All members shall refrain in their international relations from the threat or use of force against the territorial integrity or political independence of any state, or in any other manner inconsistent with the purposes of the United Nations.
This rule was "enshrined in the United Nations Charter in 1945 for a good reason: to prevent states from using force as they felt so inclined", said Louise Doswald-Beck, Secretary-General International Commission of Jurists.
Therefore, in the absence of an armed attack against a country or its allies, any legal use of force, or any legal threat of the use of force, has to be supported by a United Nations Security Council resolution authorizing member states to use force.
United Nations and war
In an effort to force nations to resolve issues without warfare, framers of the United Nations Charter attempted to commit member nations to using warfare only under limited circumstances, particularly for defensive purposes.
The UN became a combatant itself after North Korea invaded South Korea on 25 June 1950 (see Korean War). The UN Security Council condemned the North Korean action by a 9-0 resolution (with the Soviet Union absent) and called upon its member nations to come to the aid of South Korea. The United States and 15 other nations formed a "UN force" to pursue this action. In a press conference on 29 June 1950, U.S. President Harry S. Truman characterized these hostilities as not being a "war" but a "police action".
The United Nations has issued Security Council Resolutions that declared some wars to be legal actions under international law, most notably Resolution 678, authorizing the 1991 Gulf War which was triggered by Iraq's invasion of Kuwait. UN Resolutions authorise the use of "force" or "all necessary means".
Throughout the Commonwealth realms (the UK, Canada, et al.) the formal right to declare war rests with the monarch, currently Elizabeth II, as part of the royal prerogative (for example in the UK) or that realm's written constitution.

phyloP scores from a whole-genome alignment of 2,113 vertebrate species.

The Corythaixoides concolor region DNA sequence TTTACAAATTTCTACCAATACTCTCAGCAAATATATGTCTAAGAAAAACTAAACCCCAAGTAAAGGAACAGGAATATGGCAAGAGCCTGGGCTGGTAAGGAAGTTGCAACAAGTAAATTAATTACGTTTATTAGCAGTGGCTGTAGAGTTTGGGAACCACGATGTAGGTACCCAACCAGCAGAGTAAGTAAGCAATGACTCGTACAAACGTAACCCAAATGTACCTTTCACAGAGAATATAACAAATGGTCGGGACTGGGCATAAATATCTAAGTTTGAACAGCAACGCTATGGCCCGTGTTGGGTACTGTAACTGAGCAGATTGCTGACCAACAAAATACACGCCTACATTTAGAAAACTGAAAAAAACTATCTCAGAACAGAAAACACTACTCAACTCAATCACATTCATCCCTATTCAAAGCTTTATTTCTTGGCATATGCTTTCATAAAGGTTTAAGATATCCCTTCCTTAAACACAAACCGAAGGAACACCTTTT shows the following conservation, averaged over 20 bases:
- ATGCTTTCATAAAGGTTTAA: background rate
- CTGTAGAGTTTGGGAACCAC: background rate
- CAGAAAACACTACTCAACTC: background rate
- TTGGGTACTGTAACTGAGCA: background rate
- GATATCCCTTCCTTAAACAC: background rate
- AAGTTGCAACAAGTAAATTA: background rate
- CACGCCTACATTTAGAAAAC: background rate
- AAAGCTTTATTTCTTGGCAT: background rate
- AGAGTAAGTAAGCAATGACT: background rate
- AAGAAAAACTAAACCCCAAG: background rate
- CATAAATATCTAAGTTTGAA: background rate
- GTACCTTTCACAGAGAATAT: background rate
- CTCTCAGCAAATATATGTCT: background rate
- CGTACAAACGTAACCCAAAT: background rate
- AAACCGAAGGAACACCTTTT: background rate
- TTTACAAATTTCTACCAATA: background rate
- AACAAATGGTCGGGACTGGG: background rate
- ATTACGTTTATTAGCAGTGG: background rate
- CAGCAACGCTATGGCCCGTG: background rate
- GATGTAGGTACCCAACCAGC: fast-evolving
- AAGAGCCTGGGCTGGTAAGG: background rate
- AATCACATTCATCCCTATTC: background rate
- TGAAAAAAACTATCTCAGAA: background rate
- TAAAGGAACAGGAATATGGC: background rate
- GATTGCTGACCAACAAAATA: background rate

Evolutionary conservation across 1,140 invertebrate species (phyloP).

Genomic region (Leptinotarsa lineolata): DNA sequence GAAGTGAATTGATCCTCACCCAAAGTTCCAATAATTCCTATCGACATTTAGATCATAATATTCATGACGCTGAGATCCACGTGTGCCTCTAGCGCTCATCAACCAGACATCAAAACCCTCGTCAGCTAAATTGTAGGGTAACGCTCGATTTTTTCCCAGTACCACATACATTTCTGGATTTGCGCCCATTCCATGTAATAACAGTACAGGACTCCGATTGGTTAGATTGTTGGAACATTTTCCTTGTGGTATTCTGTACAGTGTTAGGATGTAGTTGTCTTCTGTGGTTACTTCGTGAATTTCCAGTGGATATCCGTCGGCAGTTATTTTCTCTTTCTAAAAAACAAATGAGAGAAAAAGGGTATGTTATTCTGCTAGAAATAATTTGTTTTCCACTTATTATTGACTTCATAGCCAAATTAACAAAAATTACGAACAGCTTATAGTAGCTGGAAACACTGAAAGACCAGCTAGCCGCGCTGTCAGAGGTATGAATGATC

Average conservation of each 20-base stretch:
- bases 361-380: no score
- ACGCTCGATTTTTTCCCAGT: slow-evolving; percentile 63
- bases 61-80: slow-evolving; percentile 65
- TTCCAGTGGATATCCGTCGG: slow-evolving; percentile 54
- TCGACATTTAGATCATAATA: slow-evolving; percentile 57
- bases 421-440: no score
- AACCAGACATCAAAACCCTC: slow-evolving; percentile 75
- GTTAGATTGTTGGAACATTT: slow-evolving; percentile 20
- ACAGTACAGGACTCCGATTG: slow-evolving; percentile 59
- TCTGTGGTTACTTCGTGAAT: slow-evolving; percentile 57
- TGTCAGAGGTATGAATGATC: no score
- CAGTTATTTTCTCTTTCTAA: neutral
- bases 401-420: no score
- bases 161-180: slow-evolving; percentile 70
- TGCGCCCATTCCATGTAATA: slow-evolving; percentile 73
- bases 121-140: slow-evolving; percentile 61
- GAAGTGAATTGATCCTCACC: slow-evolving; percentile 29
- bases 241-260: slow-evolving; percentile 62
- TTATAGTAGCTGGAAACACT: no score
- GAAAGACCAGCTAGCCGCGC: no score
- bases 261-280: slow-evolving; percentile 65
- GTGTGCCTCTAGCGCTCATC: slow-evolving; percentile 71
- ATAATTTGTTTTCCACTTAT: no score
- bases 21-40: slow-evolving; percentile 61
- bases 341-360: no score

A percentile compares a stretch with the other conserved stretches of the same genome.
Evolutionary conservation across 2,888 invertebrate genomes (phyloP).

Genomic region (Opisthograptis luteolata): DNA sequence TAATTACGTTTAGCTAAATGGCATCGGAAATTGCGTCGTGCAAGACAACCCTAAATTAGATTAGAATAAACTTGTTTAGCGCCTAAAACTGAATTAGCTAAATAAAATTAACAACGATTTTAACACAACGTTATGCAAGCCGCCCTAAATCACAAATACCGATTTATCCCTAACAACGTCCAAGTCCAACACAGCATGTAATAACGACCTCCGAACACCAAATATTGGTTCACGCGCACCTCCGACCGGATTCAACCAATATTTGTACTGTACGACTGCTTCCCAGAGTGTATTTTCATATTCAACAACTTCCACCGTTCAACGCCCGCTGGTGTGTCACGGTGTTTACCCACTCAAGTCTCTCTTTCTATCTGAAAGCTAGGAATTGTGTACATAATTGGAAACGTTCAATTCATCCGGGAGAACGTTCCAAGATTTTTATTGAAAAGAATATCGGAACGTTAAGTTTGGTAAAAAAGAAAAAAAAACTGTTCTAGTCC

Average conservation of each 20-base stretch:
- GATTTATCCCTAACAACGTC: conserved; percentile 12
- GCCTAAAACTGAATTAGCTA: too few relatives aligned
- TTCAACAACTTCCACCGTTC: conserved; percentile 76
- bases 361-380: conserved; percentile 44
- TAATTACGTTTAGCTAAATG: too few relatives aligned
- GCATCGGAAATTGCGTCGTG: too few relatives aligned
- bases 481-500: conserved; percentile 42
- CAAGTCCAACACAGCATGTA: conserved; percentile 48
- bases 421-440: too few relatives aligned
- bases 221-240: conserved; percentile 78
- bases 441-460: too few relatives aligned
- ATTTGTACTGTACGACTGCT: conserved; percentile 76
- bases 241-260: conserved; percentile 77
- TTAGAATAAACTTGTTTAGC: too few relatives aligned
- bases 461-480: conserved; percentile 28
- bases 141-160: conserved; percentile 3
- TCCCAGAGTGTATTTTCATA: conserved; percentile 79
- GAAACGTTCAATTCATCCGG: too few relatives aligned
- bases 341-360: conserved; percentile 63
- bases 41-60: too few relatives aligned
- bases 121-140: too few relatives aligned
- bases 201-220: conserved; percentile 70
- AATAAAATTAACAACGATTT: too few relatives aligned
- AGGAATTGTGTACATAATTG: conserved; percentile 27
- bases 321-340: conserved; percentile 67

According to Article 36 of the French constitution, the French Parliament has the right to declare war. 
Article 115a says that unless attacked by an opposing military force, Germany must vote a two-thirds majority vote in the Bundestag if under the threat of war.
Article 28.3.1° of the Constitution of Ireland states that "[w]ar shall not be declared and the State shall not participate in any war save with the assent of Dáil Éireann." Ireland has taken a policy of non-alignment (what many confuse with neutrality see: Irish Neutrality) in military terms and is thus not a member of NATO and has never participated in a war.
According to Article 9 of the Japanese Constitution war is illegal. However, the Emperor of Japan is allowed to declare peace.
According to the Spanish constitution of 1978, Art. 64, the King, previously authorized by the Parliament, has the power to declare war and make peace.
According to 2010:1408 15 kap. $14 entitled "Krigsförklaring" (declaration of war) the Swedish cabinet (regeringen) may not declare Sweden to be at war without the parliaments (riksdagen) consent unless Sweden is first attacked.
In the United States, Congress, which makes the rules for the military, has the power under the constitution to "declare war". However neither the U.S. Constitution nor the law stipulate what format a declaration of war must take. War declarations have the force of law and are intended to be executed by the President as "commander in chief" of the armed forces. The last time Congress passed joint resolutions saying that a "state of war" existed was on 5 June 1942, when the U.S. declared war on Bulgaria, Hungary, and Rumania. Since then, the U.S. has used the term "authorization to use military force", as in the case against Iraq in 2003.